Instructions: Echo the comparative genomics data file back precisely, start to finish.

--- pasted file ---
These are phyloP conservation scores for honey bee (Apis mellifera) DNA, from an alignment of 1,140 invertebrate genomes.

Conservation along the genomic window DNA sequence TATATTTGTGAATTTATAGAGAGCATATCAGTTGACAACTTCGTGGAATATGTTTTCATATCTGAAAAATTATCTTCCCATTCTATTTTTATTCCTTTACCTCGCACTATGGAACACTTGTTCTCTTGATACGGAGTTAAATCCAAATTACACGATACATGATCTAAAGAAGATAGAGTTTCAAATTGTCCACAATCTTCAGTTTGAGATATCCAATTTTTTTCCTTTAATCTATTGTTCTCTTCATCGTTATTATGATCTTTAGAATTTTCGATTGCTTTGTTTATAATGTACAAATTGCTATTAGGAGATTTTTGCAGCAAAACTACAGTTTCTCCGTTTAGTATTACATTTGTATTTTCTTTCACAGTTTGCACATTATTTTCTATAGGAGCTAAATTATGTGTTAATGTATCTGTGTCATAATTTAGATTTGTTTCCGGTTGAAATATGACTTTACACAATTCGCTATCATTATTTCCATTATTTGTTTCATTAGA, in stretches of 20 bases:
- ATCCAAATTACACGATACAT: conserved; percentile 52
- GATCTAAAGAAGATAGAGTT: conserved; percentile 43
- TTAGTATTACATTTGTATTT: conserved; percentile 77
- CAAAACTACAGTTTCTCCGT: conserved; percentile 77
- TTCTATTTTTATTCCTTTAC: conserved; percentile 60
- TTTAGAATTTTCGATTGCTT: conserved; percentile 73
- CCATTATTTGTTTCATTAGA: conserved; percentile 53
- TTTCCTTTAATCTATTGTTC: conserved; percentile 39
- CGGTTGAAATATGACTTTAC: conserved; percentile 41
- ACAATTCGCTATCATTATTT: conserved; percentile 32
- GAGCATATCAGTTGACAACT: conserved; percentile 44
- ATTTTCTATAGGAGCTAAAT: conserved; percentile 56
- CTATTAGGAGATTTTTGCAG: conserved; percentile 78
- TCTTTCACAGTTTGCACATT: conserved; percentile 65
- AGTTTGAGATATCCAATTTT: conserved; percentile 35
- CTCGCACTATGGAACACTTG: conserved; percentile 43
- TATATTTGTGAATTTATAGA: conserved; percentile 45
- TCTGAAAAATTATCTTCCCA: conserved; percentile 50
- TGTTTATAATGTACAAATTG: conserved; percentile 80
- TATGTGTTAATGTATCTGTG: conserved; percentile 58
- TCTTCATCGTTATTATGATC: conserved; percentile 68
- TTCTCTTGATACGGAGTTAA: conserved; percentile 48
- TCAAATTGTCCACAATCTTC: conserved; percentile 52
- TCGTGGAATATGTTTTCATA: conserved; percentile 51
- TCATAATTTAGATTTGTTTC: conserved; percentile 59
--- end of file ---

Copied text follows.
These are phyloP conservation scores for honey bee (Apis mellifera) DNA, from an alignment of 1,140 invertebrate genomes.

Conservation along the genomic window DNA sequence TATATTTGTGAATTTATAGAGAGCATATCAGTTGACAACTTCGTGGAATATGTTTTCATATCTGAAAAATTATCTTCCCATTCTATTTTTATTCCTTTACCTCGCACTATGGAACACTTGTTCTCTTGATACGGAGTTAAATCCAAATTACACGATACATGATCTAAAGAAGATAGAGTTTCAAATTGTCCACAATCTTCAGTTTGAGATATCCAATTTTTTTCCTTTAATCTATTGTTCTCTTCATCGTTATTATGATCTTTAGAATTTTCGATTGCTTTGTTTATAATGTACAAATTGCTATTAGGAGATTTTTGCAGCAAAACTACAGTTTCTCCGTTTAGTATTACATTTGTATTTTCTTTCACAGTTTGCACATTATTTTCTATAGGAGCTAAATTATGTGTTAATGTATCTGTGTCATAATTTAGATTTGTTTCCGGTTGAAATATGACTTTACACAATTCGCTATCATTATTTCCATTATTTGTTTCATTAGA, in stretches of 20 bases:
- ATCCAAATTACACGATACAT: conserved; percentile 52
- GATCTAAAGAAGATAGAGTT: conserved; percentile 43
- TTAGTATTACATTTGTATTT: conserved; percentile 77
- CAAAACTACAGTTTCTCCGT: conserved; percentile 77
- TTCTATTTTTATTCCTTTAC: conserved; percentile 60
- TTTAGAATTTTCGATTGCTT: conserved; percentile 73
- CCATTATTTGTTTCATTAGA: conserved; percentile 53
- TTTCCTTTAATCTATTGTTC: conserved; percentile 39
- CGGTTGAAATATGACTTTAC: conserved; percentile 41
- ACAATTCGCTATCATTATTT: conserved; percentile 32
- GAGCATATCAGTTGACAACT: conserved; percentile 44
- ATTTTCTATAGGAGCTAAAT: conserved; percentile 56
- CTATTAGGAGATTTTTGCAG: conserved; percentile 78
- TCTTTCACAGTTTGCACATT: conserved; percentile 65
- AGTTTGAGATATCCAATTTT: conserved; percentile 35
- CTCGCACTATGGAACACTTG: conserved; percentile 43
- TATATTTGTGAATTTATAGA: conserved; percentile 45
- TCTGAAAAATTATCTTCCCA: conserved; percentile 50
- TGTTTATAATGTACAAATTG: conserved; percentile 80
- TATGTGTTAATGTATCTGTG: conserved; percentile 58
- TCTTCATCGTTATTATGATC: conserved; percentile 68
- TTCTCTTGATACGGAGTTAA: conserved; percentile 48
- TCAAATTGTCCACAATCTTC: conserved; percentile 52
- TCGTGGAATATGTTTTCATA: conserved; percentile 51
- TCATAATTTAGATTTGTTTC: conserved; percentile 59